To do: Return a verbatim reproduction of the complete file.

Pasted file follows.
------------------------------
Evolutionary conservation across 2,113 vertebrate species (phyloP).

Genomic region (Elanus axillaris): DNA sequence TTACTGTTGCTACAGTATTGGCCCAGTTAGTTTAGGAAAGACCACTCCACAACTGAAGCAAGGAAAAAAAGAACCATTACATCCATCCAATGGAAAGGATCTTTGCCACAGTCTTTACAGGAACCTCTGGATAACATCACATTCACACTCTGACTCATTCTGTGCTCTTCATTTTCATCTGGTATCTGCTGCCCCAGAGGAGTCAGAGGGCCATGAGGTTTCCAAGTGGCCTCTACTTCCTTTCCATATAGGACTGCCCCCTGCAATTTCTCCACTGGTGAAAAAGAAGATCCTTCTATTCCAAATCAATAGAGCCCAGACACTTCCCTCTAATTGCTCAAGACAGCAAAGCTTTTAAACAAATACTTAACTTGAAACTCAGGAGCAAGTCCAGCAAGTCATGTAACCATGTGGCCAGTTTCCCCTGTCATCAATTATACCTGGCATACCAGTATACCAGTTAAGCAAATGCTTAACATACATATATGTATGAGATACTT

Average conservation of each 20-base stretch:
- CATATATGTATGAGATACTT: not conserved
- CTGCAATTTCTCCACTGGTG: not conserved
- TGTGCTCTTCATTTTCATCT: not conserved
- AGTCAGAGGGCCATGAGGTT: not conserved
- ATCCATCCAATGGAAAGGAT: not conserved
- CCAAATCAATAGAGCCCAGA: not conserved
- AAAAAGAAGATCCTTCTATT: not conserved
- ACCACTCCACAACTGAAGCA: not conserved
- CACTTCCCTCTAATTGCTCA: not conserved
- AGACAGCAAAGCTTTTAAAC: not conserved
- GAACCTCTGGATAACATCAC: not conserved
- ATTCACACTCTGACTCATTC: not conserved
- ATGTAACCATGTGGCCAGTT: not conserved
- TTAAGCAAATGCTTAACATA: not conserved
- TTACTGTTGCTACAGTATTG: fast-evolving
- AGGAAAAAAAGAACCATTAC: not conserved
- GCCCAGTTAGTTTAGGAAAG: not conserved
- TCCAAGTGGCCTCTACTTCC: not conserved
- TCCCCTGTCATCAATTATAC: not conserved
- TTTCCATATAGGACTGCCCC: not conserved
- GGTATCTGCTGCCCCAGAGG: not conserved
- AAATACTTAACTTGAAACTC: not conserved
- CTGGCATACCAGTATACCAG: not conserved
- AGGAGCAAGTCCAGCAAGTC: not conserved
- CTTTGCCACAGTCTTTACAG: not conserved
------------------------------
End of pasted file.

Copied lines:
Evolutionary conservation across 2,113 vertebrate species (phyloP).

Genomic region (Elanus axillaris): DNA sequence TTACTGTTGCTACAGTATTGGCCCAGTTAGTTTAGGAAAGACCACTCCACAACTGAAGCAAGGAAAAAAAGAACCATTACATCCATCCAATGGAAAGGATCTTTGCCACAGTCTTTACAGGAACCTCTGGATAACATCACATTCACACTCTGACTCATTCTGTGCTCTTCATTTTCATCTGGTATCTGCTGCCCCAGAGGAGTCAGAGGGCCATGAGGTTTCCAAGTGGCCTCTACTTCCTTTCCATATAGGACTGCCCCCTGCAATTTCTCCACTGGTGAAAAAGAAGATCCTTCTATTCCAAATCAATAGAGCCCAGACACTTCCCTCTAATTGCTCAAGACAGCAAAGCTTTTAAACAAATACTTAACTTGAAACTCAGGAGCAAGTCCAGCAAGTCATGTAACCATGTGGCCAGTTTCCCCTGTCATCAATTATACCTGGCATACCAGTATACCAGTTAAGCAAATGCTTAACATACATATATGTATGAGATACTT

Average conservation of each 20-base stretch:
- CATATATGTATGAGATACTT: not conserved
- CTGCAATTTCTCCACTGGTG: not conserved
- TGTGCTCTTCATTTTCATCT: not conserved
- AGTCAGAGGGCCATGAGGTT: not conserved
- ATCCATCCAATGGAAAGGAT: not conserved
- CCAAATCAATAGAGCCCAGA: not conserved
- AAAAAGAAGATCCTTCTATT: not conserved
- ACCACTCCACAACTGAAGCA: not conserved
- CACTTCCCTCTAATTGCTCA: not conserved
- AGACAGCAAAGCTTTTAAAC: not conserved
- GAACCTCTGGATAACATCAC: not conserved
- ATTCACACTCTGACTCATTC: not conserved
- ATGTAACCATGTGGCCAGTT: not conserved
- TTAAGCAAATGCTTAACATA: not conserved
- TTACTGTTGCTACAGTATTG: fast-evolving
- AGGAAAAAAAGAACCATTAC: not conserved
- GCCCAGTTAGTTTAGGAAAG: not conserved
- TCCAAGTGGCCTCTACTTCC: not conserved
- TCCCCTGTCATCAATTATAC: not conserved
- TTTCCATATAGGACTGCCCC: not conserved
- GGTATCTGCTGCCCCAGAGG: not conserved
- AAATACTTAACTTGAAACTC: not conserved
- CTGGCATACCAGTATACCAG: not conserved
- AGGAGCAAGTCCAGCAAGTC: not conserved
- CTTTGCCACAGTCTTTACAG: not conserved